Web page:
Google execs protest Italian guilty verdicts
Beating a disabled child should stay private
Three Google executives have been given suspended sentences for breaching Italian privacy laws.
The three were found not guilty of defamation but guilty of privacy offences. The case centred on a Google Video clip of a child with Down's syndrome being taunted and hit by four school boys.
The clip was put on Google Video in September 2006 and removed about a month later following complaints.
Charges were filed against four executives: chief legal officer David Drummond, chief privacy officer Peter Fleischer, Arvind Desikan, a video executive and chief financial officer George Reyes. Desikan was cleared of all charges. Fleischer, Drummond and Reyes all got six-month sentences which were suspended.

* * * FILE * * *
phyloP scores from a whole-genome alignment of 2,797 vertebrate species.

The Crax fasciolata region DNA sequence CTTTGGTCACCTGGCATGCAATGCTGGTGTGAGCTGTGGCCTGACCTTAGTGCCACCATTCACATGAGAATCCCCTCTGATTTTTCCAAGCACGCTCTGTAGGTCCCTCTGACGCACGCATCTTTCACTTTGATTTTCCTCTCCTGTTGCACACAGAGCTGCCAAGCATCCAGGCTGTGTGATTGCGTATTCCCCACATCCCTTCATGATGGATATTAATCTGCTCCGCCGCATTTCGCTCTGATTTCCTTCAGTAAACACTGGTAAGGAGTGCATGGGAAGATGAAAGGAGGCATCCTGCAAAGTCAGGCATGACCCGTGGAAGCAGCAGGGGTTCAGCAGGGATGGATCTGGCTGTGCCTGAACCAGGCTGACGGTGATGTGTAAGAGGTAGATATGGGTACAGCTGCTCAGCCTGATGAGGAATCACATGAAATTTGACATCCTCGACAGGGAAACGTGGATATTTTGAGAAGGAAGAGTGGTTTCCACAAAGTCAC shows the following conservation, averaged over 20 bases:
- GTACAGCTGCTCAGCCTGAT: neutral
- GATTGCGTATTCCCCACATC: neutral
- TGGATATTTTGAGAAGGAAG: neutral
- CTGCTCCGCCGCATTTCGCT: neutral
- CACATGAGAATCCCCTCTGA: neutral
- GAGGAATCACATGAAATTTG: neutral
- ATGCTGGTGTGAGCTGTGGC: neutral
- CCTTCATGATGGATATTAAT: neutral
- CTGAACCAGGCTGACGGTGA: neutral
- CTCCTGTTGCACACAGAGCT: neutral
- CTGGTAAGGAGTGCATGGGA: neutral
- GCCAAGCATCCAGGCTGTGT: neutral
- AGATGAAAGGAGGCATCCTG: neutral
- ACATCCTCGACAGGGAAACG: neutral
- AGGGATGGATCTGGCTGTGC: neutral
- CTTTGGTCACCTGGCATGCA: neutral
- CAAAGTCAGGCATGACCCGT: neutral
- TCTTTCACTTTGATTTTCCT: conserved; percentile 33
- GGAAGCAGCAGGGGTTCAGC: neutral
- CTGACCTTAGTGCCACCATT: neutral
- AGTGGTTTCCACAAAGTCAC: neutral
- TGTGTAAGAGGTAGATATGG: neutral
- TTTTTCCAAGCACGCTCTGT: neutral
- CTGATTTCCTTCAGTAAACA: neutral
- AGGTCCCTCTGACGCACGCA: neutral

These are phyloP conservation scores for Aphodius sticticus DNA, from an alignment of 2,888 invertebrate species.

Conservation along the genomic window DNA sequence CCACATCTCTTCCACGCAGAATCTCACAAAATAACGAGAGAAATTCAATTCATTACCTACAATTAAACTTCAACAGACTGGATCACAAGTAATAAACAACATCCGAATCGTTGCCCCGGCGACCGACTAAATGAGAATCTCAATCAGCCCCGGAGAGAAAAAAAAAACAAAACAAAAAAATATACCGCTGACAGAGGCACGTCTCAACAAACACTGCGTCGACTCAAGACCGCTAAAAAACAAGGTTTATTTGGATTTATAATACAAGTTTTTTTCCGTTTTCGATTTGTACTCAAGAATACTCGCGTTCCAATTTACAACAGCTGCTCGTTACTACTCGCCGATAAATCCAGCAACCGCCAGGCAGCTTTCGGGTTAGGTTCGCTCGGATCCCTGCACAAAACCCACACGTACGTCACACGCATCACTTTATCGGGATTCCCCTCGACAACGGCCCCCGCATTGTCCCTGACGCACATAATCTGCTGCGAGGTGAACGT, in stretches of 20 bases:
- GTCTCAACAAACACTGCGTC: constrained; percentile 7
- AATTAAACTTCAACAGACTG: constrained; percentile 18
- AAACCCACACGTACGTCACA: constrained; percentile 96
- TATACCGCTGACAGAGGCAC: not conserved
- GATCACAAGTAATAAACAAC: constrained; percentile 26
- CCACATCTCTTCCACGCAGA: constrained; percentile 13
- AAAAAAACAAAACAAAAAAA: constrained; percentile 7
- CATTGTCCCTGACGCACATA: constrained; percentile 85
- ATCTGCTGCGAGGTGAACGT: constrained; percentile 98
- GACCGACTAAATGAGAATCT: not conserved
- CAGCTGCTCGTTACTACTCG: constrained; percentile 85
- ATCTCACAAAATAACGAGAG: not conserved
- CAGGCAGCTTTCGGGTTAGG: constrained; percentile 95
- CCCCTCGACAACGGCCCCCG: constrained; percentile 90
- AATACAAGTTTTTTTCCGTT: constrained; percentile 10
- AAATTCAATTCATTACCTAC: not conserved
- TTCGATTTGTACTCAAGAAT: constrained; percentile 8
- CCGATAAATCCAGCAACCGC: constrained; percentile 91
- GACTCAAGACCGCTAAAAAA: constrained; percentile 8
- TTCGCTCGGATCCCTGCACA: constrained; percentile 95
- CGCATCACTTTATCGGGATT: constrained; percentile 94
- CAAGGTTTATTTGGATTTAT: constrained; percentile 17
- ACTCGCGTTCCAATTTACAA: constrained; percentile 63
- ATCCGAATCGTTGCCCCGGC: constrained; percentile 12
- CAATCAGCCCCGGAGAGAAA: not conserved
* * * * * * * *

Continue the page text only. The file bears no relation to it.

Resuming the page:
Google promised to appeal the verdict.
Drummond told the BBC he was outraged at the decision.
He said: "I intend to vigorously appeal this dangerous ruling. It sets a chilling precedent. If individuals like myself and my Google colleagues who had nothing to do with the harassing incident, its filming or its uploading onto Google Video can be held criminally liable solely by virtue of our position at Google, every employee of any internet hosting service faces similar liability."
Italian prosecutors said Google should have sought permission from those involved before putting the video online. Google said it was impossible to pre-screen all Google Video content.
The search and advertising giant also said it responded promptly when it received complaints about the clip. Prosecutors said that since the clip was top of the "most viewed clips" chart, the company should not have waited for complaints from pressure group Vivi Down.